A new study has reported that high lignan consumption is associated with significantly improved survival among postmenopausal breast cancer patients. Lignans are estrogenic substances found mainly in the woody or fibrous tissues of a variety of foods, including seeds, whole grain products, and some fruits and vegetables. Sources include flaxseed, whole rye, wheat bran, sesame seeds, and blackberries. Enterolignans (enterolactone and enterodiol) are products of bacteria in the gut. High lignan intake has been reported to be associated with reduced postmenopausal breast cancer risk, but not much is known regarding the influence of lignan consumption on survival.

The study included 2,653 postmenopausal breast cancer patients diagnosed between 2001 and 2005. Mortality status and cause of death, if appropriate, were verified through year-end 2009. The median follow-up period was 6.4 years. The authors calculated the associations for estimated enterolignans, lignan-rich foods, and dietary fiber in relation to overall survival and breast cancer-specific survival, adjusted for breast cancer risk factors.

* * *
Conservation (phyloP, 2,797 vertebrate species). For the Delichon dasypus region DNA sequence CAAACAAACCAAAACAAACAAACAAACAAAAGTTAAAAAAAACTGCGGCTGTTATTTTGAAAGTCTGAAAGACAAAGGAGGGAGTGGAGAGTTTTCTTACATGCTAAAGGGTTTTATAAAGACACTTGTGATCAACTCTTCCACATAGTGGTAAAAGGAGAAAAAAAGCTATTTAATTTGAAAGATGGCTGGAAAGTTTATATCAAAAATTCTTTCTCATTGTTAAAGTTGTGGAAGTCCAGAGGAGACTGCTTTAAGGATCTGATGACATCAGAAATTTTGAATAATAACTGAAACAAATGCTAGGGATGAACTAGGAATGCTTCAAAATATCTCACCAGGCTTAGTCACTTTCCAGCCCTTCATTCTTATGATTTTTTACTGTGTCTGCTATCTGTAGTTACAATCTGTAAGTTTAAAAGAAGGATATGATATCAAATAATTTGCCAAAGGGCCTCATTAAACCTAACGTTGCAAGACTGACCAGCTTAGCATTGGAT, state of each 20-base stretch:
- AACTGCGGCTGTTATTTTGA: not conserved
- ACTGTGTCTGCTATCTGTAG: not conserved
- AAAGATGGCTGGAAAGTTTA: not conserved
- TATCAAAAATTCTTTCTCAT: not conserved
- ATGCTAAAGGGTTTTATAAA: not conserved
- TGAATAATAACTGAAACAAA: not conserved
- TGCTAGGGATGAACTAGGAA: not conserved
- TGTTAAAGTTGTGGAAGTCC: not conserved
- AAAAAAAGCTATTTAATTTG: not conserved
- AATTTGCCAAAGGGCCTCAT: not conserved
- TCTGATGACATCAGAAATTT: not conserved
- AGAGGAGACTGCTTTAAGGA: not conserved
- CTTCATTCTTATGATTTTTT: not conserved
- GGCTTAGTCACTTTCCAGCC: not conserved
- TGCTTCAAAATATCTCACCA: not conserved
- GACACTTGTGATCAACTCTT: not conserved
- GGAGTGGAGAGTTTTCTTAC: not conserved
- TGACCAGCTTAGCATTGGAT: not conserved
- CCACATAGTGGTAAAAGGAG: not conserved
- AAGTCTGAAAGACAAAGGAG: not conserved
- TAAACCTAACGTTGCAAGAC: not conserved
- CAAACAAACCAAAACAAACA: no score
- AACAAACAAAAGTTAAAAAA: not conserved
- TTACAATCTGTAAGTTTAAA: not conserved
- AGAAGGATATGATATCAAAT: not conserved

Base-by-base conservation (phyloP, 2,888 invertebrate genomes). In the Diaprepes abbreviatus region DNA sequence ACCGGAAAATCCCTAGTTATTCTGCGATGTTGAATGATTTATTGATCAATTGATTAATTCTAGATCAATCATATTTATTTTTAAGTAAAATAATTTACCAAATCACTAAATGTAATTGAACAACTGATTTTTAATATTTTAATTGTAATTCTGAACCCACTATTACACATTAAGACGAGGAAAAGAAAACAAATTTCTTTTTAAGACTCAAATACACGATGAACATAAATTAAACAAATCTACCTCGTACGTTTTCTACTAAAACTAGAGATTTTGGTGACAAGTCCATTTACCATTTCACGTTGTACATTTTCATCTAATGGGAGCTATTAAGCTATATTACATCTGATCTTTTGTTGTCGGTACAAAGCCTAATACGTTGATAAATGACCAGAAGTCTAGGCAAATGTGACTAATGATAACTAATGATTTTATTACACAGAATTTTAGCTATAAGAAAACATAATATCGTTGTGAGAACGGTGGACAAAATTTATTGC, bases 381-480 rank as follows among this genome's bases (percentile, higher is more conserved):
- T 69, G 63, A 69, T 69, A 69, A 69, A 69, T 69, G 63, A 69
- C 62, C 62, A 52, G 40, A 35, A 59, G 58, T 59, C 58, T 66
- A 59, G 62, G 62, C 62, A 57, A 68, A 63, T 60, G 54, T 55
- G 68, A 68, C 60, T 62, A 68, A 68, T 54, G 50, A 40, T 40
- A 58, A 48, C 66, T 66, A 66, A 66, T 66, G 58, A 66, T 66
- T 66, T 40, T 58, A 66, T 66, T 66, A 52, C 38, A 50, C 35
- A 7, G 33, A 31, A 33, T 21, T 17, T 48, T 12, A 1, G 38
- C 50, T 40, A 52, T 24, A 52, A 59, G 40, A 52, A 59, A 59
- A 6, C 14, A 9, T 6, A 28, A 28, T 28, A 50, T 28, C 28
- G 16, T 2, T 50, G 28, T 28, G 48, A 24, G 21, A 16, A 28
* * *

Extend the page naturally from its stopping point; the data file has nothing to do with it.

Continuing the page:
A total of 321 women died during follow up, of whom 235 died of breast cancer. High estimated enterolactone and enterodiol levels were both found to be associated with significantly lower overall mortality. Fiber intake was also found to be associated with a significantly lower overall mortality. The result did not change when analyzed according to estrogen receptor status and hormone replacement therapy (HRT) use. The associations of survival with estimated enterolignans were still evident at low but not high fiber intake (when analyzed according to median fiber intake). The authors conclude that postmenopausal breast cancer patients with high lignan intake (and the resulting enterolignans) may have a better survival compared to those with low intake.

Please see our article on how to optimize your breast cancer diet for information on what to eat during all stages of treatment and recovery.